If Joe Stevenson wants to earn a hefty fight of the night bonus come Oct. 24th, he should stand and trade away his best punches with Spencer Fisher; we know that's what "The King" is coming in to do. It may prove to be very lucrative, but it could be just as foolish as it is financially tempting.
Although it's been his bread and butter, some claim that Spencer Fisher isn't the most devastating striker in the division. Regardless, everyone knows that this is MMA and on any given day, anyone can split your head in two, leaving your brain in agonizing pain.
This is unlikely to happen to either fighter, considering Joe "Daddy" has never been finished by strikes and Fisher has one TKO loss in 27 fights.
In spite of the past of each fighter, Stevenson may want to bring into consideration his game plan against Nate Diaz. Stevenson needs to be the one controlling this fight in the clinch and on the ground if he wants to walk away with another victory on his road towards another chance at the title.
Fisher might want to mix in his style with the game plan of Diego Sanchez while he fought Stevenson. He could use his array of striking assets to keep Stevenson at bay with continuous movement and if the opportunity presents itself, score a take down and patiently search for a submission.
With the relentless pace that Fisher tends to set, mixed in with a versatile striking background in Muay Thai, Stevenson may have to bide his time in search of a take down, as well as in the chess battle we call Jiu Jitsu. Fisher is a true all-around fighter that has the ability to escape or finish from any position.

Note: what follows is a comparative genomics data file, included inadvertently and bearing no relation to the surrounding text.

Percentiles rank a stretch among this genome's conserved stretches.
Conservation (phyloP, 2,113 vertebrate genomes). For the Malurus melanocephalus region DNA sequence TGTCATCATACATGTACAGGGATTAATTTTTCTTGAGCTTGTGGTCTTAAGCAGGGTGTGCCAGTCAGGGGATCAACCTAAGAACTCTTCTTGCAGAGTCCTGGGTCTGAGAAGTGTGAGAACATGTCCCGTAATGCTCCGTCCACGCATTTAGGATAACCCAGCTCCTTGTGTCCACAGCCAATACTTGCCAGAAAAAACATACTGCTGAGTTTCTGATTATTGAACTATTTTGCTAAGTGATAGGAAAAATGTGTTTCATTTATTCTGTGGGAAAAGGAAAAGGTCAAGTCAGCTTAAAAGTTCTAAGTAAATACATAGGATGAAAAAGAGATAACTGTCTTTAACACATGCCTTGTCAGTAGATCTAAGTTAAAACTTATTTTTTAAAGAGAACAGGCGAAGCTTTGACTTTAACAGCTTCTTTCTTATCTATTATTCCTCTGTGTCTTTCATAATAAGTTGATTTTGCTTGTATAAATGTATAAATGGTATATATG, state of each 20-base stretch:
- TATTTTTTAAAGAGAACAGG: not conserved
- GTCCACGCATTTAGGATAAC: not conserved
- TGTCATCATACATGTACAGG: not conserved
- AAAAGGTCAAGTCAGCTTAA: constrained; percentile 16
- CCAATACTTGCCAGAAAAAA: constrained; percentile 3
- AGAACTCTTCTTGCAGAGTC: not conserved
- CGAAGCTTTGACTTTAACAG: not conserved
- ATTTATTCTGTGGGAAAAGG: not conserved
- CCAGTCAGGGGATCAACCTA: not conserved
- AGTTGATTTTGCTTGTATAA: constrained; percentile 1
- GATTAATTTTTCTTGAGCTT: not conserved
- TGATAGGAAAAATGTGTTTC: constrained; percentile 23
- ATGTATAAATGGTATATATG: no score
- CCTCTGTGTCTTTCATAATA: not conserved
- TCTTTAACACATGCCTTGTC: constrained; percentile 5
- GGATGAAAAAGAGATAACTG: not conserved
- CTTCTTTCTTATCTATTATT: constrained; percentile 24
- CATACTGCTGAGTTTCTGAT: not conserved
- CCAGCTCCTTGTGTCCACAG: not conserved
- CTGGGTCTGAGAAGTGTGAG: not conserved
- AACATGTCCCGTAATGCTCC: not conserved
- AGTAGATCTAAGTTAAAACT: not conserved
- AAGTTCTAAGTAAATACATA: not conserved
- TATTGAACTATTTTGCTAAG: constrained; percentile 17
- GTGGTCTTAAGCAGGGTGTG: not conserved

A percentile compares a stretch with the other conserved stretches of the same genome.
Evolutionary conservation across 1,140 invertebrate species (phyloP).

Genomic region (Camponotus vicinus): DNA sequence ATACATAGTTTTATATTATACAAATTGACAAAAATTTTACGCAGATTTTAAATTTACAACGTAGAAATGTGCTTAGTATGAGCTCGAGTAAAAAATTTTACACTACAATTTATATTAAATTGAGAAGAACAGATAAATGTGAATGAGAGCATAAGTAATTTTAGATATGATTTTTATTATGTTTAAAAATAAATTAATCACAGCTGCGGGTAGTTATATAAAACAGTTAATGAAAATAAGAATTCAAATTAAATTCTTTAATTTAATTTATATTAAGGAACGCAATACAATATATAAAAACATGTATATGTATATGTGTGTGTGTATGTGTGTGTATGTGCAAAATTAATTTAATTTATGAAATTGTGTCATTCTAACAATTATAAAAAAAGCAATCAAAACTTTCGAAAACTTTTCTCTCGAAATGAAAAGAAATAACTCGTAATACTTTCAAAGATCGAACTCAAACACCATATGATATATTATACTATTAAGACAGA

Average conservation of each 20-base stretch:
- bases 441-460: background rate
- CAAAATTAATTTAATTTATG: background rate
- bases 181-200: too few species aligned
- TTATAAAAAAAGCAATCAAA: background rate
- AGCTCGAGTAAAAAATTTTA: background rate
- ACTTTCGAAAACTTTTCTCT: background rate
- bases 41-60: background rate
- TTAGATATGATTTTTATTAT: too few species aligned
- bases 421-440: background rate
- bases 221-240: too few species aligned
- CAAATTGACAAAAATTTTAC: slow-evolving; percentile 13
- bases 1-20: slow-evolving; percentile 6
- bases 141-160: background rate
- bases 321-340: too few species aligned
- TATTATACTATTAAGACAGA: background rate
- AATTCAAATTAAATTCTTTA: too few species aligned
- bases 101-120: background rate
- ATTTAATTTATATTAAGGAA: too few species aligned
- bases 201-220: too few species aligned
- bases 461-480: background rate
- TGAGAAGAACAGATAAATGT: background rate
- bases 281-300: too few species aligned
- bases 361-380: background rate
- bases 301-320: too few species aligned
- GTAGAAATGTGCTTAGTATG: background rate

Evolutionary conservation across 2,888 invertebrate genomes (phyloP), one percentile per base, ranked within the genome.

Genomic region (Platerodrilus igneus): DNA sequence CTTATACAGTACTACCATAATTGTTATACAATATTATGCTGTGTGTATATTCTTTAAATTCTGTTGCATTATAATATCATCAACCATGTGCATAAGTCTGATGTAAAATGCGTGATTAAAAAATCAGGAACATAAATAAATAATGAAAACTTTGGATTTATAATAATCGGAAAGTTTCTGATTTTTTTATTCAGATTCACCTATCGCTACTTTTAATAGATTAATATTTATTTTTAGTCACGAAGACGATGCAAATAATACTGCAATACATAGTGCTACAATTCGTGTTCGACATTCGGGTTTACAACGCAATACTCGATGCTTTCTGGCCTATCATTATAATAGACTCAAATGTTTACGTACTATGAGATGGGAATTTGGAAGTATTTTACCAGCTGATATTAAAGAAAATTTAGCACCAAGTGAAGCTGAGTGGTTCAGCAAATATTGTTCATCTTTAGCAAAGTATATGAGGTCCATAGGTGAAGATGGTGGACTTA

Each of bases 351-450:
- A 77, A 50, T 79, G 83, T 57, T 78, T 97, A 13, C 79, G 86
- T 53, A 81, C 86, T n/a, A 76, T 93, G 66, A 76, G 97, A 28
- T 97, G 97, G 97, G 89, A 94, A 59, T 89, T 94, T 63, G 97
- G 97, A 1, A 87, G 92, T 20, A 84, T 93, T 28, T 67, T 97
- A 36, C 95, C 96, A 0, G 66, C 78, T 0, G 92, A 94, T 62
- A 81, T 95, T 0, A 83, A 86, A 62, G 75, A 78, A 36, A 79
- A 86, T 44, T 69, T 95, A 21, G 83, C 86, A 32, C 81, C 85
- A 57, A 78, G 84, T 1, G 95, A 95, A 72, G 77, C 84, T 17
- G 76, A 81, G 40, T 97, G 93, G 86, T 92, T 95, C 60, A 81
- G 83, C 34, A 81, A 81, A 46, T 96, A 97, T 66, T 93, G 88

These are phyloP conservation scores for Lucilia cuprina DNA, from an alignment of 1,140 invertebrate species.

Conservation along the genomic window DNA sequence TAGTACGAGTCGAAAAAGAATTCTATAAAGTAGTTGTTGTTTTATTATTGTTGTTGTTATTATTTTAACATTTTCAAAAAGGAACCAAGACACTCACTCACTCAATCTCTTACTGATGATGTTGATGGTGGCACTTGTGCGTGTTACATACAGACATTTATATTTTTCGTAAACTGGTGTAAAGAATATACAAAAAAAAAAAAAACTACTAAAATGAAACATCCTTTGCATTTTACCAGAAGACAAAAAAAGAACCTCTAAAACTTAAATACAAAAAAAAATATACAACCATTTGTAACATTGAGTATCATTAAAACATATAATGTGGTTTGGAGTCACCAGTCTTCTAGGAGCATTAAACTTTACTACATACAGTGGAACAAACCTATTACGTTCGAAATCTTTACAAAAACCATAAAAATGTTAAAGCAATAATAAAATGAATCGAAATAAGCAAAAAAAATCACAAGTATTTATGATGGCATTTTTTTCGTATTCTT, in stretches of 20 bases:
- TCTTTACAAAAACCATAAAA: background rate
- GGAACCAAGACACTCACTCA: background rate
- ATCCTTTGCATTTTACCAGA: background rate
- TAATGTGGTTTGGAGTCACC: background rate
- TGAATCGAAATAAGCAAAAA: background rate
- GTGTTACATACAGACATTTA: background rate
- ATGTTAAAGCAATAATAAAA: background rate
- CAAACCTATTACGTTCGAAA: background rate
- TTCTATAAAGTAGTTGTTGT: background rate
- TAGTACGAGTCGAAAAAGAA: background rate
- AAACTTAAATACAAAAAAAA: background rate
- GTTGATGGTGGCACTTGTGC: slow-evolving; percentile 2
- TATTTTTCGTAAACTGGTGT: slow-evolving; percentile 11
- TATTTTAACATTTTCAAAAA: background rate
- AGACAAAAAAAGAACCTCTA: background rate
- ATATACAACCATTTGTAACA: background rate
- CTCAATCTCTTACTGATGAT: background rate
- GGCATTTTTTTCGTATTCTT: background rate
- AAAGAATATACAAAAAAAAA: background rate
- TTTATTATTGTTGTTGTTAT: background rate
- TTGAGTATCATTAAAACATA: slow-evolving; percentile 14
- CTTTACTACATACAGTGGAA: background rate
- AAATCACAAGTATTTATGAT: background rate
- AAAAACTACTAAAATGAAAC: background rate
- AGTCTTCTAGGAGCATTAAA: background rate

On the other hand, if Stevenson shows too much restraint, this fight may very well fall into the lap of the judges. On paper, it would appear that each fighter has a 50/50 chance in taking this win via decision.
This fight comes down to who goes in with the better game plan and the win will go to the fighter who can exploit the other's weaknesses.
Words like these become cliche when two skilled fighters duel it out with different styles, yet neither one has a clear-cut advantage.
Joe Stevenson and Spencer Fisher are about head-to-head in the thick fog of potential contenders inside the lightweight division. A victory could leave either fighter one or two fights away from a title shot, the loser will fade deeper into the midst.
Finally, words of advice courtesy of Sun Tzu's, The Art of War:
"In conflict, straightforward actions generally lead to engagement, surprising actions generally lead to victory."
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